Sexually dimorphic dopaminergic dysfunction in a transgenic mouse model of Huntington's disease

Thibault Renoir*, Andrew Argyropoulos, Caroline Chevarin, Laurence Lanfumey, Anthony J. Hannan

*Corresponding author for this work

Research output: Contribution to journalArticlepeer-review

9 Citations (Scopus)


Background: Using the R6/1 transgenic mouse model of Huntington's disease (HD), we have recently shown that acute administration with the dopamine-norepinephrine reuptake inhibitor bupropion was able to rescue depressive-like behaviours in female HD mice at 12 weeks of age. Objective: In this present study, we aimed to further investigate the dopamine system as well as specifically measure dopamine transporter (DAT) and D1 receptor function in female versus male R6/1 HD mice at a very early stage of the disease. Methods: We assessed the effects of acute administration of bupropion and the dopamine D1 receptor agonist SKF-8129 on spontaneous locomotor activity in 8-week-old HD and wild-type (WT) mice. We also measured dopamine levels in striatum via high performance liquid chromatography (HPLC). Results: We found that female (but not male) HD mice were hyposensitive to bupropion when compared to WT littermates. However, both female and male HD mice were less sensitive to SKF-81297 locomotor effects. We also found that striatal dopamine levels and dopamine turnover were reduced in HD animals, regardless of sex. Conclusion: Our present findings suggest that whereas only female HD mice exhibit an impaired response to bupropion, dopamine D1 receptor function is altered in both female and male HD animals. These data are the first in vivo evidence of impaired dopamine D1 receptor-dependent function in pre-motor symptomatic HD mice suggesting that this is a candidate target for early therapeutic interventions.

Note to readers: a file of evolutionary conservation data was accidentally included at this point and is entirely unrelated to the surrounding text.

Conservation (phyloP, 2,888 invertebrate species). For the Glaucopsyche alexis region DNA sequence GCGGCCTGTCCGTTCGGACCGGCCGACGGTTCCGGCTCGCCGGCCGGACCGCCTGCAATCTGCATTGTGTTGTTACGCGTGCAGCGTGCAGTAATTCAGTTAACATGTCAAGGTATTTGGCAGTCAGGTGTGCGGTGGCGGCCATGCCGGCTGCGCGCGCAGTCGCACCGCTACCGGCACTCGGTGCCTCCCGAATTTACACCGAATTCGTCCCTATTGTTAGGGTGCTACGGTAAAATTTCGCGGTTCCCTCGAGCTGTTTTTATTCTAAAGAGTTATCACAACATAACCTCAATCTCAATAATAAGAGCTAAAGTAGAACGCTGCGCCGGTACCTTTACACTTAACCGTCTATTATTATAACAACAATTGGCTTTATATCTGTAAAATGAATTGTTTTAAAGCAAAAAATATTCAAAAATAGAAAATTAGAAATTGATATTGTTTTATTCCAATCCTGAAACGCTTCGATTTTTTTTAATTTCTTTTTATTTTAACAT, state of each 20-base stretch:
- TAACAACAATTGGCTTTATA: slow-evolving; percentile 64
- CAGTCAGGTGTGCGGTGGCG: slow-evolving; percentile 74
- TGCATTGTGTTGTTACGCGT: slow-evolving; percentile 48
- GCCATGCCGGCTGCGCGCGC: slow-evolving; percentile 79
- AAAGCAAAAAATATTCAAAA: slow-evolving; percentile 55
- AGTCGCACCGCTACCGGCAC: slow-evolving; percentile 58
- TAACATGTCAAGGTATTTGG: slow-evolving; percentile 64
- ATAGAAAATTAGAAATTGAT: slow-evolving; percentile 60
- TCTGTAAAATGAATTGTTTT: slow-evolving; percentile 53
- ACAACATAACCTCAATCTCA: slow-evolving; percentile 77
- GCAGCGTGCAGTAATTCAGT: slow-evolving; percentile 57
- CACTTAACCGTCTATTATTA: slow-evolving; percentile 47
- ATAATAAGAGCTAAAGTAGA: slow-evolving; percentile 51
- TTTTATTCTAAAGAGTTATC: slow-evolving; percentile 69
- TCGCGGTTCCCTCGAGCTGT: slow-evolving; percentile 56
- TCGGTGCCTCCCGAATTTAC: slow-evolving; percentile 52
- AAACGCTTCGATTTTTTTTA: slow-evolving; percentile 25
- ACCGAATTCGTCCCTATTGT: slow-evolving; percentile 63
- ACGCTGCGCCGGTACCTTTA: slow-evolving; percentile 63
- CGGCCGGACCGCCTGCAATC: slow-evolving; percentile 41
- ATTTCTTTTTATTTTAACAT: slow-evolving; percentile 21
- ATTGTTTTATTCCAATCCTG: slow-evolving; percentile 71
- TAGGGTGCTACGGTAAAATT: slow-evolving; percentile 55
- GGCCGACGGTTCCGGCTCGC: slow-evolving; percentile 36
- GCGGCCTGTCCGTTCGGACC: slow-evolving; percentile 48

Original languageEnglish
Pages (from-to)15-20
Number of pages6
JournalPharmacology Biochemistry and Behavior
Publication statusPublished - Dec 2014
Externally publishedYes


  • Bupropion
  • Dopamine
  • Huntington's disease
  • Locomotor activity
  • Sex differences
  • Tandem repeat disorder


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